• 40-47 vs. 2010 nominee Alex Sink
• 39-43 vs. Tampa Mayor Pam Iorio
• 42-44 vs. Rep. Debbie Wasserman Schultz
• 41-37 vs. state Sen. Nan Rich
• 41-37 vs. Orlando Mayor Buddy Dyer
Ouch! The important thing is not so much how Scott performs against each potential opponent but rather the fact that he can't clear 42 percent against anyone. Even against unknowns like Dyer and Rich (the only declared candidate so far), Scott's distance to 50%+1 is as long as the Florida coastline. The numbers do still matter, though, and Crist has to find them heartening: His transition to the Democratic Party now seems complete, with an impressive 73-17 favorability rating among Democratic primary voters. That's helping to power him to 49-38 favorables overall, and makes him the only would-be candidate whose name recognition matches Scott's.
It's also why, predictably, Crist leads a hypothetical kitchen-sink primary (not including DWS, who's pretty much said she won't run) by a wide margin:
It looks like the nomination is Crist's for the taking, if he wants it. While he certainly has many flaws as a candidate, Scott's flaws are simply so much greater that Crist winds up stacking up very well. But what if Scott isn't the GOP nominee? Well, we can count our lucky stars that 50 percent of Republican primary voters still want him as their standard bearer, while 40 percent prefer "someone else." Scott won't want to get too comfortable, though: He actually trails ex-Rep. Allen West 38-37 in a fantasy head-to-head (but he leads AG Pam Bondi, whose name rec I'm sure is low, 49-25).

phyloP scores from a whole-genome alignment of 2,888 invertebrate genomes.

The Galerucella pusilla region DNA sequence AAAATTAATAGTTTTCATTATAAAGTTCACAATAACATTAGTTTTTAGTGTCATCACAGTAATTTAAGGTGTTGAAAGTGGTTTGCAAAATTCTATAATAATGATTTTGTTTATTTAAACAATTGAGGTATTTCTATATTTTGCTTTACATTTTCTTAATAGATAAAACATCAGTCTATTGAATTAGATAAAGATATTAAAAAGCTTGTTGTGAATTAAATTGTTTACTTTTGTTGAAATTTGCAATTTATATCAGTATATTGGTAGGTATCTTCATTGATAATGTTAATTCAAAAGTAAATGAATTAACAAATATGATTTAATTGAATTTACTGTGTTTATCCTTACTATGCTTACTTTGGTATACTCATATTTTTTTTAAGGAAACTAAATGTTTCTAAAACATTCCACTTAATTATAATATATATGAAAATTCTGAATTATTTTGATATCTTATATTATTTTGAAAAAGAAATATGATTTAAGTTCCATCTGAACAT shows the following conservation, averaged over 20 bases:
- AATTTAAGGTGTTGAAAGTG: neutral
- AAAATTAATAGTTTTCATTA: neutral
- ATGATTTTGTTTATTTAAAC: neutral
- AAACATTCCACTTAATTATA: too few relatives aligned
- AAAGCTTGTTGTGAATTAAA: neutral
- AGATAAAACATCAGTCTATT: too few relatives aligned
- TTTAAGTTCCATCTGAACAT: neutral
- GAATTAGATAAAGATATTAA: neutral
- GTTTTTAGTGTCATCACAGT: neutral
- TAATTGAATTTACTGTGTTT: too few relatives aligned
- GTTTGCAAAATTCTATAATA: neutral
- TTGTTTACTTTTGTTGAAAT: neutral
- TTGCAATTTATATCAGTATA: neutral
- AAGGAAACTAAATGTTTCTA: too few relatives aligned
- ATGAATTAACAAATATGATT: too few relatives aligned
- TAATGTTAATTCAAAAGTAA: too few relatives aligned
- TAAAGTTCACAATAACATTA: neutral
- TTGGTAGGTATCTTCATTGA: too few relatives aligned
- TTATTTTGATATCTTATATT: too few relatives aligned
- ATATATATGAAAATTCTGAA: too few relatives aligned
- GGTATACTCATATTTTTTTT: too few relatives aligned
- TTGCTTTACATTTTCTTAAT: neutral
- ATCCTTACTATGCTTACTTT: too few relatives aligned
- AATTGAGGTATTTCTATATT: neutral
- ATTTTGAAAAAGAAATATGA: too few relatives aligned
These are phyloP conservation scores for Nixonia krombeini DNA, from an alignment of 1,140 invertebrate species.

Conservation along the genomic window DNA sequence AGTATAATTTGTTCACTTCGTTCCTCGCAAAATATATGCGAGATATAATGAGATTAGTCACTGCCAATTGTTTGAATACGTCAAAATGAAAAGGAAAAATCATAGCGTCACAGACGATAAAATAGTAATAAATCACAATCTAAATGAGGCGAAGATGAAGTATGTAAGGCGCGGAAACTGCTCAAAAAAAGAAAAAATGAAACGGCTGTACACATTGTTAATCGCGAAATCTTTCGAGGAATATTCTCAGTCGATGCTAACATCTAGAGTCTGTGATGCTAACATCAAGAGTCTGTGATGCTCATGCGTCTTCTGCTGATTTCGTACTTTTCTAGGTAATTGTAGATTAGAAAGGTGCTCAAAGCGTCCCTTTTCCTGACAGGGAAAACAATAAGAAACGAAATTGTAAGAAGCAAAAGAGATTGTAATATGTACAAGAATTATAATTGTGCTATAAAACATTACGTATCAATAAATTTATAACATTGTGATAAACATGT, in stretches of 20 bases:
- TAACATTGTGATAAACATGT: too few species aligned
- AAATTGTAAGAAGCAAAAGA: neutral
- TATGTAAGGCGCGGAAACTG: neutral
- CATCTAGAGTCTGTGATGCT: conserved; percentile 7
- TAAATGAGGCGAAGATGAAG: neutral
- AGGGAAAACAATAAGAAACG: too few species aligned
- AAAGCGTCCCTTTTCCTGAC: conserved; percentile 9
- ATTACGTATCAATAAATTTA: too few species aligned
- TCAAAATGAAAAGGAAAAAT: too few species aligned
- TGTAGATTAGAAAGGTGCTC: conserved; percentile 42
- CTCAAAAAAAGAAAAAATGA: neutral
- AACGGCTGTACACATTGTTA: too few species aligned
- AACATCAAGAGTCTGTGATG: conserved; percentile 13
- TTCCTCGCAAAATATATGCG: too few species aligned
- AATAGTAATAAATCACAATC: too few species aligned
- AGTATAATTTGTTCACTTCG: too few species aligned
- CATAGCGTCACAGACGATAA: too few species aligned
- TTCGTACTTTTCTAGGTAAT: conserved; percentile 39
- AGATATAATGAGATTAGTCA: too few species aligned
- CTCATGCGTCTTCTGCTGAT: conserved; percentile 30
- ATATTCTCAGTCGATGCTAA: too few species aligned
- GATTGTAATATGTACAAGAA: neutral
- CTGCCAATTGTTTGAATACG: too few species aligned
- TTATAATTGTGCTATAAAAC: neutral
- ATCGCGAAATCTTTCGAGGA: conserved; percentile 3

No, I'm not expecting West to issue a primary challenge to Scott, and I don't think Tom Jensen does, either. But the point is that if establishment Republicans decide they need to pitch Scott overboard, they could make it happen, even against his will. Of course, Scott is exceedingly wealthy and could make life hell for his party if, under this scenario, he refuses to go quietly. That's wishing for too much, though. Sure, things can change in two years, but right now, I'd be more than happy for us to take on Rick Scott directly.